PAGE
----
June 14  – Kashgar to Hetian – We Skirt the Taklamakan Desert

  I was under the weather today, having developed a bit of an eye infection, possibly from the constantly blowing ash, sand, construction debris and dirt in Kashgar.  So we decided not to bike from Kashgar to Yecheng as originally planned, which is the first part of the 500km journey from Kashgar to Hetian, the part that is west of the great Taklamakan Desert.

The Taklamakan is one of the largest sandy deserts in the world, ranking 18th in size in a ranking of the world’s largest non-polar deserts.  It covers an area of 270,000 km2 (100,000 sq mi) of the Tarim Basin, 1,000 kilometres (620 mi) long and 400 kilometres (250 mi) wide. It is crossed at its northern and at its southern edge by two branches of the Silk Road as travelers sought to avoid the arid wasteland.

  As a result of our not biking today, Jason and the driver decided to make the entire drive to Hetian in one day.  We crossed the southern edge of the desert, seeing numerous piles of dirt in a conical shape, marking the graves of buried people.  While we were driving, Tali even saw a family that had driven out to the desert, preparing to bury a deceased relative, wrapped in a white shroud!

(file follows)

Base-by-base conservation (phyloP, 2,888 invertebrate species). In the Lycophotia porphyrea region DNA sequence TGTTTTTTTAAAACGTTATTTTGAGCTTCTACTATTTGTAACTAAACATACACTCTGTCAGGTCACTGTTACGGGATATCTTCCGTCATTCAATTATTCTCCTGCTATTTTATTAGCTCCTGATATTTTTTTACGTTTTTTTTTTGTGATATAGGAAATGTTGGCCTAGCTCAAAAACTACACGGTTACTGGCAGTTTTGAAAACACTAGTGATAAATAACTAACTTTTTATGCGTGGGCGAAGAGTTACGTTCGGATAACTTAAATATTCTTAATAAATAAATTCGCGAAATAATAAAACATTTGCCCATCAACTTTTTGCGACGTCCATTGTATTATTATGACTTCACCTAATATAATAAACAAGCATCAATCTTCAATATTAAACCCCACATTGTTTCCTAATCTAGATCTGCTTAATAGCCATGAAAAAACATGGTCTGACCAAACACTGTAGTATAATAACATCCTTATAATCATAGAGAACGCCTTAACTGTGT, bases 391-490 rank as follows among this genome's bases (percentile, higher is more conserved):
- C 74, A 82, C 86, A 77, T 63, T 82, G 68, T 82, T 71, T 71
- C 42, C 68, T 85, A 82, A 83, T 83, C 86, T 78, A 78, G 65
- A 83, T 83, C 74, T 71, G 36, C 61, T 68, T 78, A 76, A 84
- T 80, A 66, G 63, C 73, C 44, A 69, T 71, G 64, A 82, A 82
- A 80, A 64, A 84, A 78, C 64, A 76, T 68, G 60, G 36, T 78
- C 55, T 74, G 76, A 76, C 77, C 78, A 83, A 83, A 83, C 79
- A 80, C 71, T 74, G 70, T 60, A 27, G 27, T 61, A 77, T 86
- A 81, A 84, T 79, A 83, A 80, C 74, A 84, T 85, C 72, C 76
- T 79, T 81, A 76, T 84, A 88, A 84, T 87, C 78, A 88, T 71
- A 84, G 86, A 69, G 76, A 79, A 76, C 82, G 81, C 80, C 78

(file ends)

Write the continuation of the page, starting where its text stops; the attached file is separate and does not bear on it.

We arrived in town at about 9:30pm, and started to look for a hotel.  Because the downtown is compact, we walked around the central square, and spotted a neon sign with the “H” logo of the Hilton Hotel chain. It turned out to be a West Lake Hotel, which is a Chinese chain not related to Hilton at all…that I guess picked up the Hilton logo because the “H” could also stand for Hetian!  It still seemed to be the nicest hotel in town, and we were just happy to have a comfortable bed to fall asleep.  

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About juleslandsman

I live, when not traveling, in Sweetwater, Colorado, located in between Vail and Aspen, and in Kohukohu, a small town on the Hokianga Harbour in New Zealand. I write travelogues, memoirs, and reflections when I'm not skiing, biking, or otherwise outdoors. I retired recently from a career in the financial services industry that spanned more than twenty-five years.
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